Step 2: Setting up your connections
Set up all the connections — to the PC, the television and the camera. Although we speak here with reference to a Matrox video editing card, all video editing cards will have a basic interface to make the relevant connections from the card to the PC. A DV cable will be included. The only difference is that the card you have purchased will come with more advanced options or less depending on the price. In the case of Matrox, the interface is called a breakout box. This enables you to connect all your external equipment to your card. This is because the card is too small to take all the connections directly. The card comes with a “composite” and SVHS connection to capture video from a VCR (video cassette recording). This allows for recording from your VCR if you do not have a DV camera. Most cards come with “composite” (which means that it supports VCR), but it would help to check.

Connecting your CAMERA
A DV cable comes along with your card. Connect this from your camera to the video card (on your PC). This is to capture the clipping from your camera onto your PC. Ensure that your camera is switched off now lest the batteries drain out. We’ll make all the connections before we go to capturing and editing.

Connecting your VIDEO CARD and PCs
Next, take a look at your card’s cables. The Matrox breakout box comes with a VDU interface (the big blue interface in the photograph). Plug this into its corresponding slot on your video card, which is fixed onto your PC’s motherboard.
This interface comes with a “sound out” (blue colour, in this case) that must be plugged into the input slot of the sound card.
Next comes the final output audio from the card to the speakers. This is enabled through another cable (black) that connects your card to the speaker.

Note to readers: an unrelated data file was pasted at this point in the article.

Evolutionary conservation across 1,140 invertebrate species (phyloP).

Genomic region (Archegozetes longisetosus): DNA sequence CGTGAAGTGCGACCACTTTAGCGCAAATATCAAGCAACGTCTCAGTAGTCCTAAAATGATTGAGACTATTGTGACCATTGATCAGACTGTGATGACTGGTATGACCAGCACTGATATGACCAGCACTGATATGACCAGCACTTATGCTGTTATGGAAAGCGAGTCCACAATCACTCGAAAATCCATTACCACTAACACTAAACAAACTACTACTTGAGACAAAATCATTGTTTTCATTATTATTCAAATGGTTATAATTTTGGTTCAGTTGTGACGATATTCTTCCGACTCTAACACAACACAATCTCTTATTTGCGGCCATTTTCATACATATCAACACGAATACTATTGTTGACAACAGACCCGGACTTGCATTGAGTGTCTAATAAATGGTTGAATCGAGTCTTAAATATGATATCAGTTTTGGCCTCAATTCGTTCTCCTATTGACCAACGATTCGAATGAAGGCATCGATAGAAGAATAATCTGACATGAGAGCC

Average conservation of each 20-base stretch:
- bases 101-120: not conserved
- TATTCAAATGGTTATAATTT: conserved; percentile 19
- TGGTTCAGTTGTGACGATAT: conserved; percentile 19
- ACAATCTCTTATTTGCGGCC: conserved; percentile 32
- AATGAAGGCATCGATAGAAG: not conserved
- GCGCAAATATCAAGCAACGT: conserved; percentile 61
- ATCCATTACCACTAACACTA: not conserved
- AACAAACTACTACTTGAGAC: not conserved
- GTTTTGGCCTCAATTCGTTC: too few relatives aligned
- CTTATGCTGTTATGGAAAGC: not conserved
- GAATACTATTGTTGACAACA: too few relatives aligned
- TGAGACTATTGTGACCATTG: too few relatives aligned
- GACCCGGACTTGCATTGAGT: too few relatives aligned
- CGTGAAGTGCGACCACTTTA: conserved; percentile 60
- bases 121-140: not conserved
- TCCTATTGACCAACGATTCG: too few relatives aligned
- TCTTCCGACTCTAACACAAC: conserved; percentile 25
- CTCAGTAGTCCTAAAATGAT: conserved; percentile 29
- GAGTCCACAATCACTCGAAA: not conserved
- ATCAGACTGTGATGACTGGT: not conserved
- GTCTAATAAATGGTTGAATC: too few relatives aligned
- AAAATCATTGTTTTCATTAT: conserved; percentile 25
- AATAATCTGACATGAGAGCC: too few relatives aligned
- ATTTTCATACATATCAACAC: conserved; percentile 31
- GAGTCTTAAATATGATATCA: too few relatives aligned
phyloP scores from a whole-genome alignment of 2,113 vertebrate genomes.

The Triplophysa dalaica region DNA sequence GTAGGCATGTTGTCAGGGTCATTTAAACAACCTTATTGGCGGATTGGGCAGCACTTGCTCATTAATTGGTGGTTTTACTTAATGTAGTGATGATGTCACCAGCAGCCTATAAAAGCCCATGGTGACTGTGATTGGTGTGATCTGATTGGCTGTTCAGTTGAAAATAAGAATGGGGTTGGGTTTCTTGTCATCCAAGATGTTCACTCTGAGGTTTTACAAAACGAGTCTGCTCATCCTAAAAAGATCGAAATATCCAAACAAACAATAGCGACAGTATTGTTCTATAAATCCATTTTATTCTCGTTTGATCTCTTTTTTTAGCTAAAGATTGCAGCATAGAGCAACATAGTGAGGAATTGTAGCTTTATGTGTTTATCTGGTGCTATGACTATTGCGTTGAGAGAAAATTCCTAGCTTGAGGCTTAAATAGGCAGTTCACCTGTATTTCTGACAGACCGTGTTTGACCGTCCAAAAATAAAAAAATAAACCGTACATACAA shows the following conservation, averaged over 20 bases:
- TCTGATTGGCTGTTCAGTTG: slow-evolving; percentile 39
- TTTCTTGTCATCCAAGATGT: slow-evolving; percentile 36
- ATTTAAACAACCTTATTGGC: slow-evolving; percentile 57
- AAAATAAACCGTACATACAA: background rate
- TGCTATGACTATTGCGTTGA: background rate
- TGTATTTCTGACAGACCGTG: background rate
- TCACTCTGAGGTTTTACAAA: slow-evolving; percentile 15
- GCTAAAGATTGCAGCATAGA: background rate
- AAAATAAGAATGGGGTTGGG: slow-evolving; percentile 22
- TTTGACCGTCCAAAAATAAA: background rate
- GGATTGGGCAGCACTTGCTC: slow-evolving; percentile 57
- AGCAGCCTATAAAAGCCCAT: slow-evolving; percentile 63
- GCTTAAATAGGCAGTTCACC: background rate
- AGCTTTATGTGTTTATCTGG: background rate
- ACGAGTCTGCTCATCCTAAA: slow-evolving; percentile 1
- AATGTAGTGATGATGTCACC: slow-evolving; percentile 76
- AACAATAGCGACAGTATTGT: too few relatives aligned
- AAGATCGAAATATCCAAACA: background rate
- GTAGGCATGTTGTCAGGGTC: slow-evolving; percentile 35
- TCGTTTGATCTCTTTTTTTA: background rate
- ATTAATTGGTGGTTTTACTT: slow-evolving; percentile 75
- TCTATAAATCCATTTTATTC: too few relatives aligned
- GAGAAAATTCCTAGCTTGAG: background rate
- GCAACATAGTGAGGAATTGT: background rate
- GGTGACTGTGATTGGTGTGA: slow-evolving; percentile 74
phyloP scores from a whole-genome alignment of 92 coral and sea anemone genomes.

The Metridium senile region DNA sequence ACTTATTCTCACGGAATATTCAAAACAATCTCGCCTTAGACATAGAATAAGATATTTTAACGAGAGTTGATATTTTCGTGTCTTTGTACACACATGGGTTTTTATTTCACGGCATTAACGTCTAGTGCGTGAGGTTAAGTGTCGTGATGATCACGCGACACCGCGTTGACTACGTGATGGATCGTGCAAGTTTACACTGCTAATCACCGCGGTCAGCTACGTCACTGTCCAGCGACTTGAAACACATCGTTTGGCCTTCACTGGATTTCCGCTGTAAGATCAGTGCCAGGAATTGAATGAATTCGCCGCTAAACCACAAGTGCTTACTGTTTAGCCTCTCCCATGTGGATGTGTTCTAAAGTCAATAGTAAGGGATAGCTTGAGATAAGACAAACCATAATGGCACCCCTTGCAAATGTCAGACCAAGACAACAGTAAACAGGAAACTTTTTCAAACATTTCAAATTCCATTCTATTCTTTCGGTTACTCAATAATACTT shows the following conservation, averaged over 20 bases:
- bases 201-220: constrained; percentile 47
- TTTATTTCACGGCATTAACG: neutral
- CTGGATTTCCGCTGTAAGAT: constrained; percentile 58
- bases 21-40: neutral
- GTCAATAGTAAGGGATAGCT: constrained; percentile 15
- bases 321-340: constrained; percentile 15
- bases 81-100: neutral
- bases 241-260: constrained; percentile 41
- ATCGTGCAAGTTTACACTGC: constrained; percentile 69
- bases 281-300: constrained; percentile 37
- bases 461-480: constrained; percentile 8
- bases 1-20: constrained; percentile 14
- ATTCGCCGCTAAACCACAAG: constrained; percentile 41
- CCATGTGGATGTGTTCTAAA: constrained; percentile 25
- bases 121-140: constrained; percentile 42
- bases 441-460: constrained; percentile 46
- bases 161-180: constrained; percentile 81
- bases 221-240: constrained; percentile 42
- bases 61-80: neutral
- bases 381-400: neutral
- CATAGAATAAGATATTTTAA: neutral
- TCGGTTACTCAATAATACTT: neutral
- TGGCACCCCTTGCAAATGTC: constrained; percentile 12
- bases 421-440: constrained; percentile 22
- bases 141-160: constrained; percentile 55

Connecting your TV
On either side of the breakout box, note that there are four ports — three for the composite plugs and a fourth for the SVHS. Connect the cable from one side of the box to your TV monitor. The other is optional depending on whether you want to record a clipping from your VCR instead of the DV camera. The composite cable does not come with the card. But it is available in most hardware shops.
Now that all your connections are made, let us go to the four important stages that go into creating your DVD, namely Capturing, Editing, Authoring and Burning.

We used Adobe Premiere along with Matrox. Go to Start/Programs/Adobe/Adobe Premiere. Alternatively, go to Start/Programs/(Your card)
Go to File/Movie capture. This “captures” the movie from your camera.
Save file. Once you have done this, import the file. Go to File/Import. If your video clip has video as well as audio, they will be imported together. Some video editing cards do not support sound editing. Check before making a purchase. Some cards such as Premiere and other high-end cards give you the additional option of adding background music.

With Adobe Premiere, you have a default DV-NTSC and DV-PAL. These will be on top of the menu when you open it. Below this, you will see the profile of the video editing card you install. Here, you will see DV-1394 along with the name of your editing card. Click on it.

This particular card gave three screens/menus on the monitor.
1. The source screen captures the image.
2. An editing screen was split into two; the first allows you to edit, the second allows you to preview your edited clips. (This feature to preview in real-time will be possible only with professional cards.) If you have two monitors , this screen can be lengthened so that you view the preview in one monitor and edit in the other.
3. The third screen, in this case, is called the timeline. Your editing card should come with a similar feature.